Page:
Gábor Vona: That’s right, because such a mission would not merely endanger the security of Hungarian soldiers, but it will raise the terrorist threat of the ten million people living here. We also regard the Islamic State—which I consider to be neither Islamic nor a state—to be an enemy to be defeated, but this is not Hungary’s duty. We will stay with providing humanitarian assistance.

Magyar Nemzet: Somebody has to take action against the Islamic State. Who should this be?

Gábor Vona: I think that it is primarily the duty of the United States and those great powers who armed the predecessor groups of the Islamic State.

Magyar Nemzet: With this you acknowledge that the United States is the world’s gendarme who has the right to intervene anytime and anywhere?

Gábor Vona: It would be really good if it weren’t this way. But one of the most important reasons that the Islamic State is so strong is that the United States armed these groups during the intervention against Assad. The existence of the Islamic State is furthermore connected to immigration. It is to be feared that among the immigrants some could arrive here that are not economic or political refugees, but terror cells. Another question in the signature collection is precisely the clampdown on immigration.

Magyar Nemzet: Do you have any concrete ideas?

Gábor Vona: In the first phase the refugee centers must be sealed so that those who arrive there cannot rummage about freely. However the phenomenon must be handled more thoroughly and profoundly knowing that the refugee question is not a member-state issue.

Magyar Nemzet: What is your [Jobbik’s] relationship with the United States?

Gábor Vona: I cannot say that it is too rosy. Along with Germany, I would like a sound relationship with the United States as well. I would like to make them understand that Hungary is an independent country that would like to take its own path and therefore they should not try to pull us into its conflicts.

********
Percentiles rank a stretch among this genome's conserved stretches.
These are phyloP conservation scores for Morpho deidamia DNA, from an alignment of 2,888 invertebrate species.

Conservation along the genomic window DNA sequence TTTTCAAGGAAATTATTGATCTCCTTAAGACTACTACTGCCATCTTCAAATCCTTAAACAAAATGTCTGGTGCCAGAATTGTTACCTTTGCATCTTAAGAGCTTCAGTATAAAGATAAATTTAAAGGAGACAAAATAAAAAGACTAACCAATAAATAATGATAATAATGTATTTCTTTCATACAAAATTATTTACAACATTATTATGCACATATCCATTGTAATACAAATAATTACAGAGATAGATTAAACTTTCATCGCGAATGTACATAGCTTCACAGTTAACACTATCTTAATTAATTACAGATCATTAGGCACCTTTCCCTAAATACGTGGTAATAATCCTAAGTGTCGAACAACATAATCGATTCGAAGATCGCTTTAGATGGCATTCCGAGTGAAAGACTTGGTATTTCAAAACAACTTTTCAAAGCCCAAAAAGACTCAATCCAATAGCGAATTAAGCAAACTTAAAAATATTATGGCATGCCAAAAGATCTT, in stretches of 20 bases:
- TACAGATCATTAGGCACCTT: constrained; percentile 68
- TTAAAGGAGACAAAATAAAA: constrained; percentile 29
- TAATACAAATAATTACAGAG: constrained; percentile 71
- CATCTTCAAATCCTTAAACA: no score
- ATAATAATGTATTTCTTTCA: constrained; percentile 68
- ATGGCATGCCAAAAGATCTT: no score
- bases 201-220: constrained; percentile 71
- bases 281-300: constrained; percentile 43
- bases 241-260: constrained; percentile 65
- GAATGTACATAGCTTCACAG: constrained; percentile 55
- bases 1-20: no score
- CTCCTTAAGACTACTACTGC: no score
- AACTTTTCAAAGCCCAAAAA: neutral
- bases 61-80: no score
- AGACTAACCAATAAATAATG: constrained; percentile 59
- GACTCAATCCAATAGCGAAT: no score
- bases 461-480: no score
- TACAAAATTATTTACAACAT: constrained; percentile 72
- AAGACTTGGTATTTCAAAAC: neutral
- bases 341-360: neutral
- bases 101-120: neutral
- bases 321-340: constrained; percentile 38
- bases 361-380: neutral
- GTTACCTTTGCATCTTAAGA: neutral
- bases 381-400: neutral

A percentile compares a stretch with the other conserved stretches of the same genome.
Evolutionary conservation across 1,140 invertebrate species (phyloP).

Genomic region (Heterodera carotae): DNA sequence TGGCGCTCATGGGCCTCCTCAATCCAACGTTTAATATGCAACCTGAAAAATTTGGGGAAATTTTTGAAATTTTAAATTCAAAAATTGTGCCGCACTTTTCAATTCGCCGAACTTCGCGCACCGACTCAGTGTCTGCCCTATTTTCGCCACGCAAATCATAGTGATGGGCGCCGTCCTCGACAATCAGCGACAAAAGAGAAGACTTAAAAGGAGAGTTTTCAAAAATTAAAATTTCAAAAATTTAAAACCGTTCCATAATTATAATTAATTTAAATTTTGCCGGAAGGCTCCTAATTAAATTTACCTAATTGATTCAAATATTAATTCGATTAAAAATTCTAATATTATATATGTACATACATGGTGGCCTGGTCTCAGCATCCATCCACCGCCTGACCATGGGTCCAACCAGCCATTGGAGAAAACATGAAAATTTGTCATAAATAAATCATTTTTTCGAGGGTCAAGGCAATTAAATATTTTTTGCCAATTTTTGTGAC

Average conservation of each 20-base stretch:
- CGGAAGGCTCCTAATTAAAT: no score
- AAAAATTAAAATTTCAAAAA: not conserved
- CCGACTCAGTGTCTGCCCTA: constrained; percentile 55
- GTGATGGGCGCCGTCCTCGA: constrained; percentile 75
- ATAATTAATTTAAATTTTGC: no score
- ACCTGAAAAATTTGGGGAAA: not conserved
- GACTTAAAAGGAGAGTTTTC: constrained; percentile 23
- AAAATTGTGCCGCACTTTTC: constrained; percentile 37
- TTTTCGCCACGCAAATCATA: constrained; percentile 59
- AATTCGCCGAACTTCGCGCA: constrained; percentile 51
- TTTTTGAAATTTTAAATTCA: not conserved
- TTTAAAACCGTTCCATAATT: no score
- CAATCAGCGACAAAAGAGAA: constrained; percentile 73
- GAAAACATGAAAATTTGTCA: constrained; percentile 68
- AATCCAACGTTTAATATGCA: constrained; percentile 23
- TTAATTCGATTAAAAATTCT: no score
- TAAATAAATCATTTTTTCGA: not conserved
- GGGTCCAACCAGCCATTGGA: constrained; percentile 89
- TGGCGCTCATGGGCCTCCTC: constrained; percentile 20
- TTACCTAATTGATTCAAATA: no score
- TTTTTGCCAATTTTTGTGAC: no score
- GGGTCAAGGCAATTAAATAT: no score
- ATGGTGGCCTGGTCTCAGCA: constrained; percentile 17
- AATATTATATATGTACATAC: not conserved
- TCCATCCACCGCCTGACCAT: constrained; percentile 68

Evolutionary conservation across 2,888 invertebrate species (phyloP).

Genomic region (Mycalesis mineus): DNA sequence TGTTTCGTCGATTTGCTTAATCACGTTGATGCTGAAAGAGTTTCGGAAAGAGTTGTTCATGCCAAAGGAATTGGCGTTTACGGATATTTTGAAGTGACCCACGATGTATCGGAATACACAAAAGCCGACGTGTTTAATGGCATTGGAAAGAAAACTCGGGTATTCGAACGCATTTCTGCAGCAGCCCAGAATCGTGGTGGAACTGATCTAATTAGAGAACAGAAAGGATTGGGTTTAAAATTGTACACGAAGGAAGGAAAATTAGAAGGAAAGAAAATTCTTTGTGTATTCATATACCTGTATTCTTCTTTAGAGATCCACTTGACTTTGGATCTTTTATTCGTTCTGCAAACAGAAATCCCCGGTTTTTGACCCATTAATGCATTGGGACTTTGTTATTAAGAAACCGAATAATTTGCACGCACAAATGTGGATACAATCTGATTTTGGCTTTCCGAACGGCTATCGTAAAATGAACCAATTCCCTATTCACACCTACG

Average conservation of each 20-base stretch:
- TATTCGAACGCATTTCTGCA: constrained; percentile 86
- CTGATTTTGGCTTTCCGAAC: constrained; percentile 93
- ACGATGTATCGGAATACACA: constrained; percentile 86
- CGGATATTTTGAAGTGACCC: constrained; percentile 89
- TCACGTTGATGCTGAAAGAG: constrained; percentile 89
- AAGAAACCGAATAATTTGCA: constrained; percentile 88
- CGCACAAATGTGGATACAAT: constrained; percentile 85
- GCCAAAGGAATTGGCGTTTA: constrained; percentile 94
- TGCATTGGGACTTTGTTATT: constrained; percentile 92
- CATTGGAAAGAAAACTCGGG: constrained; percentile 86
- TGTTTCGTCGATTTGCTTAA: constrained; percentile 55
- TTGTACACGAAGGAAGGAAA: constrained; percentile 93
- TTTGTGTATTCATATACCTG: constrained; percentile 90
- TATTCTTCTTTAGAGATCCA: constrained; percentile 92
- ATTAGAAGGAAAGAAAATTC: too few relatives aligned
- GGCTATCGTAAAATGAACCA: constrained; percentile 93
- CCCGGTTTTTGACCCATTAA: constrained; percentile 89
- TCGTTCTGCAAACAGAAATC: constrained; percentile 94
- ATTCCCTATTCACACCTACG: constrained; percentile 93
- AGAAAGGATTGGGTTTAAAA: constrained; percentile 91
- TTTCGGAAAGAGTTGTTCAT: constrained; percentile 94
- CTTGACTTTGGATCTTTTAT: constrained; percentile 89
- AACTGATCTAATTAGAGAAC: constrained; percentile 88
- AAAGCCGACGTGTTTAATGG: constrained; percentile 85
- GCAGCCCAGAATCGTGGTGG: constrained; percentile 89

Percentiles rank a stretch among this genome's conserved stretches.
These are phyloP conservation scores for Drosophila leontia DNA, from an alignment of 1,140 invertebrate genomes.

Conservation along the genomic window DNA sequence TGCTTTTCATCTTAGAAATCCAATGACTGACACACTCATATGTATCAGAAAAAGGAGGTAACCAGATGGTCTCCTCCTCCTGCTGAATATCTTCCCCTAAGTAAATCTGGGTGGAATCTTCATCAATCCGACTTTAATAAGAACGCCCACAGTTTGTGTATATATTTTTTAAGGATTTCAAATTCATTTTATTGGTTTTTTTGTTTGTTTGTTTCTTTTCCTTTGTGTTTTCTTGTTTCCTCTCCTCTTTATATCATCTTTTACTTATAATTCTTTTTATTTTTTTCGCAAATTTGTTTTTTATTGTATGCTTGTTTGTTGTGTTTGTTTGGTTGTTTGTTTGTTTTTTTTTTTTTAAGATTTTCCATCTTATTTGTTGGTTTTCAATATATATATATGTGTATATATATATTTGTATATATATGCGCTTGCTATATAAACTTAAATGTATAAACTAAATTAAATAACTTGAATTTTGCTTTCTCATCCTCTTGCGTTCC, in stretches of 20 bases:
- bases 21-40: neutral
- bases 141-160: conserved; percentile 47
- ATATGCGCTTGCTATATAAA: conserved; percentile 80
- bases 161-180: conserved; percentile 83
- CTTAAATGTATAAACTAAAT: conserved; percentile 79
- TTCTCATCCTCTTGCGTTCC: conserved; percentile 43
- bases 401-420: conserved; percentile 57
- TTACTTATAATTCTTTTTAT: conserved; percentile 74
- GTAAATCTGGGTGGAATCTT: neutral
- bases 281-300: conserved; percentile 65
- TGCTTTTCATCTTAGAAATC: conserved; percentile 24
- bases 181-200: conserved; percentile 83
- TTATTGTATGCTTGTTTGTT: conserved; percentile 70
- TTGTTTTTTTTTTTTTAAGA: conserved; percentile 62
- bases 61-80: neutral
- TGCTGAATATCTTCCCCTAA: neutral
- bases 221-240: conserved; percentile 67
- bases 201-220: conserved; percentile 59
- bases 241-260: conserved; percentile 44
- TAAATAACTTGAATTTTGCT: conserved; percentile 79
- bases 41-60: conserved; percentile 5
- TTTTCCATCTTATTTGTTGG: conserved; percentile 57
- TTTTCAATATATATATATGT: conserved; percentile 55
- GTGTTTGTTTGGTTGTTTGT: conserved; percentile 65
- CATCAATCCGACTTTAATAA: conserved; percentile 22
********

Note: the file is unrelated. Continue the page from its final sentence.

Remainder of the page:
Magyar Nemzet: Where does this attempt to put relations in order stand? Similarly to the case with Germany?

Gábor Vona: The two are comparable only in that the American press isn’t too good either. Here, I must frankly say, I have not yet taken any steps either—this will be the task of the coming period. First we must prove ourselves in domestic politics and make it clear to Germany, the United States and everybody else that Jobbik is a potential governing party and, like it or not, you must talk to us is some way. We are open to this. I could not promise that we will be an easy negotiating partner or that you will be able to spread us on bread at these meetings, but I can state that we will be correct, rational and open.

Magyar Nemzet: Will you initiate contacts with the new American ambassador?

Gábor Vona: I don’t want to rush into things, though I think that the moment will come when we will have to meet, if for no other than official purposes.


Taking the Ball

Jobbik President Gábor Vona (Orange Files photo).

          Jobbik President Gábor Vona           (photo: Orange Files).

On January 31, 2015, President Gábor Vona of the radical-nationalist party Jobbik presented his annual “appraisal of the year” (évértékelő) address in Budapest (source in Hungarian). Below is an Orange Files translation of an abridged version of Vona’s speech:

Hungary is in trouble. How often do we hear this on the street, in our everyday lives, on the television, everywhere. For this reason, this phrase has become worn out, often it means almost nothing―it is an empty cliché. I would nevertheless begin my speech with it: Hungary is in trouble. And what’s more, big trouble. . . .

(For the entire translation, see Gábor Vona Appraisal of the Year Speech—January 31, 2015). 

Jobbik President Vona’s address was similar in theme, outlook and tone to those that Prime Minister Viktor Orbán has delivered for years, even as Fidesz president before his return to power as head of government in 2010 (see: Proclamation of the Illiberal Hungarian State; Prime Minister Orbán’s Speech to National Assembly – May 10, 2014; Prime Minister Orbán’s Speech to Supporters – May 10, 2014; Vlad Beyond Reproach; and Notable Quotes: Prime Minister Viktor Orbán). The Vona speech shares the following specific attributes with many Orbán speeches: 

—Emphasis on the notion that “Hungary is in trouble” in order to exploit the ingrained political hysteria of Hungarians as a means of garnering political support (see The Phony Realist);